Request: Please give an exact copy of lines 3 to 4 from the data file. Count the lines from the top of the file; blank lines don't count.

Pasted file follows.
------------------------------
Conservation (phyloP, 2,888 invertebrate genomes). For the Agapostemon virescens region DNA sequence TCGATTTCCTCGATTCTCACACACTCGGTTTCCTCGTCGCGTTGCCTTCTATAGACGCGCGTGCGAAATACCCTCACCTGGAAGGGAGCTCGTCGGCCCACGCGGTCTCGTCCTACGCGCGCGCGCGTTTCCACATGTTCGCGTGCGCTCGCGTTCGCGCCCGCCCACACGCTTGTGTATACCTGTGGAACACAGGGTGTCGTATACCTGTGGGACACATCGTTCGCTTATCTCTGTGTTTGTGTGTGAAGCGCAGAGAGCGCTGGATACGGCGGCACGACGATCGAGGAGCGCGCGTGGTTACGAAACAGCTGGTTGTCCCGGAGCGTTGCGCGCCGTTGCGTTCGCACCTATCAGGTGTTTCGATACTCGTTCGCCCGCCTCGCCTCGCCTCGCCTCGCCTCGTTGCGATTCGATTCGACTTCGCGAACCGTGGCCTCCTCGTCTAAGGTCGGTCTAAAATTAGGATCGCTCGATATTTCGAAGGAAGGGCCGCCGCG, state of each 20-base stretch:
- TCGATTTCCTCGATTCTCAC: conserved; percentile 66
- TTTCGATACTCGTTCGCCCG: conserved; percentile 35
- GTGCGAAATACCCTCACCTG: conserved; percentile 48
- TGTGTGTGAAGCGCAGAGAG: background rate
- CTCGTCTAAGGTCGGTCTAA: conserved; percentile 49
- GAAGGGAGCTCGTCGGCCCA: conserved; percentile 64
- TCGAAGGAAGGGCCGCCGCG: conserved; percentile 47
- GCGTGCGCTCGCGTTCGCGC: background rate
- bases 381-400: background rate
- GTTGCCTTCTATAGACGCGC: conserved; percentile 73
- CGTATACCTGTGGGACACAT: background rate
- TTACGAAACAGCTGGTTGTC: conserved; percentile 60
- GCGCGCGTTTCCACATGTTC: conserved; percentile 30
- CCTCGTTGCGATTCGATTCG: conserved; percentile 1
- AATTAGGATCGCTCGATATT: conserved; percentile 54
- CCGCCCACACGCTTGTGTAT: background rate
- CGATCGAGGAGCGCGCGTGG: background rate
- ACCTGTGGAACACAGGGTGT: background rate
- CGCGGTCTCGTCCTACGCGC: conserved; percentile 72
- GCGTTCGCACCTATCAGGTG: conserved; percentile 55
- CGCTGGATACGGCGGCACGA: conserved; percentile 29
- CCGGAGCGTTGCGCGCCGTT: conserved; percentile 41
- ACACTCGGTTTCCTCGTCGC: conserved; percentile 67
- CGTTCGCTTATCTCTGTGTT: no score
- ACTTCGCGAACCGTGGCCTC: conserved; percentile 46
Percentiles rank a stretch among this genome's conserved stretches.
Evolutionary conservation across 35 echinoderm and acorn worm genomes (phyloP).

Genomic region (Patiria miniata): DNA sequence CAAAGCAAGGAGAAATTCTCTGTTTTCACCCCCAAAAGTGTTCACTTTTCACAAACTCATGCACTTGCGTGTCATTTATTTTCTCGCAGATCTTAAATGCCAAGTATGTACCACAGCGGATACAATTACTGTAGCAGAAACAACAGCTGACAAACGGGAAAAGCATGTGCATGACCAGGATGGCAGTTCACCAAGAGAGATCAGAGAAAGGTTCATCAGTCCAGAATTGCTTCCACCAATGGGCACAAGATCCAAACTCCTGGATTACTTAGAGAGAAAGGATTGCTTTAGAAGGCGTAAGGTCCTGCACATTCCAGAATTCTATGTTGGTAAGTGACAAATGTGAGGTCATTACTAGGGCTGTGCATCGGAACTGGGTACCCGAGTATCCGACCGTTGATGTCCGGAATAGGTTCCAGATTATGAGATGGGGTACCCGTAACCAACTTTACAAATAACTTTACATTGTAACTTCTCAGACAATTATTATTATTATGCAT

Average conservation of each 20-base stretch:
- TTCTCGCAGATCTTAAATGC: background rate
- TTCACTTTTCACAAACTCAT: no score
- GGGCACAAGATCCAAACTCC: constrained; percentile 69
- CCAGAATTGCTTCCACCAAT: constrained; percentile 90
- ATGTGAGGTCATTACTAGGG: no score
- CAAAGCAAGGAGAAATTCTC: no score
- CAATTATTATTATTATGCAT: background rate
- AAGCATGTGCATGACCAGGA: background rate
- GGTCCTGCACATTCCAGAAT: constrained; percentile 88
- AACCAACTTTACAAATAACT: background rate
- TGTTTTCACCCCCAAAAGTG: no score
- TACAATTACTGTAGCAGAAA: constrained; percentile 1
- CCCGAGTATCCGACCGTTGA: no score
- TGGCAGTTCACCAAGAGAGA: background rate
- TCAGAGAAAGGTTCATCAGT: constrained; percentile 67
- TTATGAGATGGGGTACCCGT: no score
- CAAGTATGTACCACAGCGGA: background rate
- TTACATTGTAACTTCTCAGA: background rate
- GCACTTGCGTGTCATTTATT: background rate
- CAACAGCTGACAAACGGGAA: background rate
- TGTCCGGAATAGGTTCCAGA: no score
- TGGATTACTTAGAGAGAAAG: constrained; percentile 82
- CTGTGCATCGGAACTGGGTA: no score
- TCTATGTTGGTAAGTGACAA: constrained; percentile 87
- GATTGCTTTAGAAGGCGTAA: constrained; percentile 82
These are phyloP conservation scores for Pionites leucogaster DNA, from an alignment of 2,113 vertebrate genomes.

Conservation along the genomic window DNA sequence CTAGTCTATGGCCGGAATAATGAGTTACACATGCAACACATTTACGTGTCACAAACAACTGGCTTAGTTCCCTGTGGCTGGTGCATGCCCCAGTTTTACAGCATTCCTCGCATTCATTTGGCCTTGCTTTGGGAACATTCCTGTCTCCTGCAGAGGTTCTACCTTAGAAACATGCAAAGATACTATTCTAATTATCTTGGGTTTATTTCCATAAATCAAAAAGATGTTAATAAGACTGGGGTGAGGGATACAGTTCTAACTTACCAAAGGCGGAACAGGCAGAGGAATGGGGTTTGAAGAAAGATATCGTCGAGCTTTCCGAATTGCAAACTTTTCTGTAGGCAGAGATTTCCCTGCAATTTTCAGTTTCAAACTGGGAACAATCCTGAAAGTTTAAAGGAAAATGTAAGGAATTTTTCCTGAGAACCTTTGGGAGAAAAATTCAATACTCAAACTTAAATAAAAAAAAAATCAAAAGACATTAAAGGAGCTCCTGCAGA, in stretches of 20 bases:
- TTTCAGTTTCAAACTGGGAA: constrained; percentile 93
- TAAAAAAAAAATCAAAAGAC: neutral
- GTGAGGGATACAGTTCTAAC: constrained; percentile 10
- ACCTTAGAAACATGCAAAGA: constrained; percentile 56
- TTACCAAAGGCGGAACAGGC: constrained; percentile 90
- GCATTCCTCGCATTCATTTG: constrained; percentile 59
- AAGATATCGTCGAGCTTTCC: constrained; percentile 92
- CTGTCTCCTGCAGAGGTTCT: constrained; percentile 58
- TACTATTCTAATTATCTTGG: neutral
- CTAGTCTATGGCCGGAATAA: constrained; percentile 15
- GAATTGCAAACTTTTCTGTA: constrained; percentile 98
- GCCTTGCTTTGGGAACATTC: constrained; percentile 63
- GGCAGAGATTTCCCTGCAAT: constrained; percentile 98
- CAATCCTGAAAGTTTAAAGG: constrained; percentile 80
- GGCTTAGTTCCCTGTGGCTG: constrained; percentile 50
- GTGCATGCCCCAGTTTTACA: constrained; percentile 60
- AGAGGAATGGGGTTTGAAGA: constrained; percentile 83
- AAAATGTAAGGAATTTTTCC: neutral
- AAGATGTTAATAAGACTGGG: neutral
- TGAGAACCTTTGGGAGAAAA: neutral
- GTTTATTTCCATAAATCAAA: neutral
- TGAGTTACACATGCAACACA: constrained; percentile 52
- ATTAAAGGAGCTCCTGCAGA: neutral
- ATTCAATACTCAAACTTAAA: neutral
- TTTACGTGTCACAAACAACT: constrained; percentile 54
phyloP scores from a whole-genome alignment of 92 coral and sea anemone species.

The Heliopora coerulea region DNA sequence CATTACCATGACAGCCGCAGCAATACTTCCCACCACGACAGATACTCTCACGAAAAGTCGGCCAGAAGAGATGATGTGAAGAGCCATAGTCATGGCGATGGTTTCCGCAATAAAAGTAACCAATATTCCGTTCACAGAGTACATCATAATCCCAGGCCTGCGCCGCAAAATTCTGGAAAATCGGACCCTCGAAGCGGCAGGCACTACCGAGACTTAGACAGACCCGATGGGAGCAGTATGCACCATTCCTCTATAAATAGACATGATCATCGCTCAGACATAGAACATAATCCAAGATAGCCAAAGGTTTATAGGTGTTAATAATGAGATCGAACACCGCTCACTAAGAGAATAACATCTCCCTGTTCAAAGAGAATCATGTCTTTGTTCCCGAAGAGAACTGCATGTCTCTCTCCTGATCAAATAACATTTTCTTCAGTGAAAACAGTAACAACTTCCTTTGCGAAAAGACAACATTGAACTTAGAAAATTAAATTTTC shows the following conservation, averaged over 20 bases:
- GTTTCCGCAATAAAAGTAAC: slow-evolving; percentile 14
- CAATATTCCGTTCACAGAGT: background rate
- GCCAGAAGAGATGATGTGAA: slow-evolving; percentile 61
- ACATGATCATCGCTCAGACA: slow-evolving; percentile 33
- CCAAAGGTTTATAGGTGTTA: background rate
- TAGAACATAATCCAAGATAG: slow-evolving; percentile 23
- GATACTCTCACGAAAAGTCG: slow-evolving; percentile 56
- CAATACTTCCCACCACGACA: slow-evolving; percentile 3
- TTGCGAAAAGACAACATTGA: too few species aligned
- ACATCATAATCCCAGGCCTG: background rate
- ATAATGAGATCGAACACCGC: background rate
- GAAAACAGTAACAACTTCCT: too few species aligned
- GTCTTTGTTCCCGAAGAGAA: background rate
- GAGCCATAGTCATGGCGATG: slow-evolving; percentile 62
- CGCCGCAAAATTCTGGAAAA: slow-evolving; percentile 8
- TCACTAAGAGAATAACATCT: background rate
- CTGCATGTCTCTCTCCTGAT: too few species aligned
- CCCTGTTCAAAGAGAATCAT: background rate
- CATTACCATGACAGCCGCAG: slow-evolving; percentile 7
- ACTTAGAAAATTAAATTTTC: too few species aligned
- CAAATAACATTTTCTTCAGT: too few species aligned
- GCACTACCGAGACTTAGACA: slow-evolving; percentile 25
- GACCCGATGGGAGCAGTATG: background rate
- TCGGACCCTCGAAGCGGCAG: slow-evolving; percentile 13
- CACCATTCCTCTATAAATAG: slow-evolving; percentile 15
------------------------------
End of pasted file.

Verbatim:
- TTTCGATACTCGTTCGCCCG: conserved; percentile 35
- GTGCGAAATACCCTCACCTG: conserved; percentile 48